Why would a joint injection be helpful?
Injections often help relieve pain and inflammation and help improve joint movement. To control your pain, your doctor can inject medication directly into the problem area instead of prescribing pills to be taken by mouth. Injections are not a cure, but they can help you through a period of intense pain. Joint injections may offer an alternative to patients when their only other choice to relieve pain is surgery. Injections also offer relief to patients for whom surgery is not a viable option because of poor health or some other reason. Injections are used to relieve shoulder pain, knee pain, hip pain, and many other conditions resulting from acute injuries, overuse injuries, and medical conditions such as arthritis.
What happens during the procedure?
The procedure may or may not be performed under fluoroscopy (visual diagnostic examination on a screen or monitor), depending on the joint. Hip joints and certain shoulder joints are injected under fluoroscopic guaidance, whereas more superficial joints, such as the knee do not require x-ray guidance. The overlying skin is first cleansed, then anesthetized with numbing medication. Carefully, a thin needle is then guided into the joint, usually with minimal if any discomfort. A mixture of numbing medication and cortisone is then injected into the joint. The entire procedure only takes minutes, but the benefits can last for months.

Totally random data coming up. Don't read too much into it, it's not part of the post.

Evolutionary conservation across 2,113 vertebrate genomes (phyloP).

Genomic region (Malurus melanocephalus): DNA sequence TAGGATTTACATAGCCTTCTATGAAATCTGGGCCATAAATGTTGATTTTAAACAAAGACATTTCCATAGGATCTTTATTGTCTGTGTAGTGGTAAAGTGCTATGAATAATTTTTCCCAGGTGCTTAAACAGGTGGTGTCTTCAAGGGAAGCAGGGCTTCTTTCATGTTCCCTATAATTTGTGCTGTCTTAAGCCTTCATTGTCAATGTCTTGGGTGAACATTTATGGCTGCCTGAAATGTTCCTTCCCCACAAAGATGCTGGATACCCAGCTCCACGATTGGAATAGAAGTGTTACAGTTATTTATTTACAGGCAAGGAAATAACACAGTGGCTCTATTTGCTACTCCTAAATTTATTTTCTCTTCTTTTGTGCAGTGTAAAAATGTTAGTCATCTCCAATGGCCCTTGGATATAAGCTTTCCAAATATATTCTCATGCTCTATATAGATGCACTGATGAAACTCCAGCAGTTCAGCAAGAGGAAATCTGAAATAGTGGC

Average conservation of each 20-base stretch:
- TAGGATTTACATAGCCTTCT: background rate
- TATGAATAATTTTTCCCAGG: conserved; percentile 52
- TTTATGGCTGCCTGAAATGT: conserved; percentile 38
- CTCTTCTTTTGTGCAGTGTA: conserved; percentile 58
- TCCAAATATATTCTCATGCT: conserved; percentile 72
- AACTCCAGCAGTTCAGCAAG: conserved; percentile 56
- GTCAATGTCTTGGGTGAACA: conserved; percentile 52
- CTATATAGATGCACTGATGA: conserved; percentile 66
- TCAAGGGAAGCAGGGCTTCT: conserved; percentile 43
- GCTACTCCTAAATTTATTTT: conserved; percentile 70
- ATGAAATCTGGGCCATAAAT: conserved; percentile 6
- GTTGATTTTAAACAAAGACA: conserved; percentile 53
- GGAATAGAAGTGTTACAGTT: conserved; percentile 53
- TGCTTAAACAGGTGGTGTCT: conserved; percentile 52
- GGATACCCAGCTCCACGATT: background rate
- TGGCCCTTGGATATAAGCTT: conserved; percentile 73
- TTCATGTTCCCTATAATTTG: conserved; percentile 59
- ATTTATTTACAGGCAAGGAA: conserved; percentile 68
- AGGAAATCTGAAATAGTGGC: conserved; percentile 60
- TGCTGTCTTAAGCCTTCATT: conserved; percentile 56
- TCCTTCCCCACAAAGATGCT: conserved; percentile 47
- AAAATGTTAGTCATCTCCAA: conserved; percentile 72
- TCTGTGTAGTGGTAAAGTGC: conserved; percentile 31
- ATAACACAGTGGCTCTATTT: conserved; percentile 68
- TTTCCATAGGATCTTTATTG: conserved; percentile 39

What should I do and expect after the procedure?
Shortly after the procedure, you will be asked if your usual pain has improved. On occasion, you may feel numb, slightly weak or have an odd feeling in your joint for a few hours after the injection. You may notice a slight increase in your pain lasting for several days as the numbing medication wears off before the cortisone becomes effective. Ice will typically be more helpful than heat in the first 2-3 days after the injection. You may begin to notice an improvement in your pain 2-5 days after the injection. If you do not notice improvement within 10 days after the injection, it is unlikely to occur. You may take your regular medications after the procedure. On the day after the procedure, you may return to your regular activities. When your pain is improved, start your regular exercise/activities in moderation. Even if you are significantly improved, gradually increase your activities over 1-2 weeks to avoid recurrence of your pain.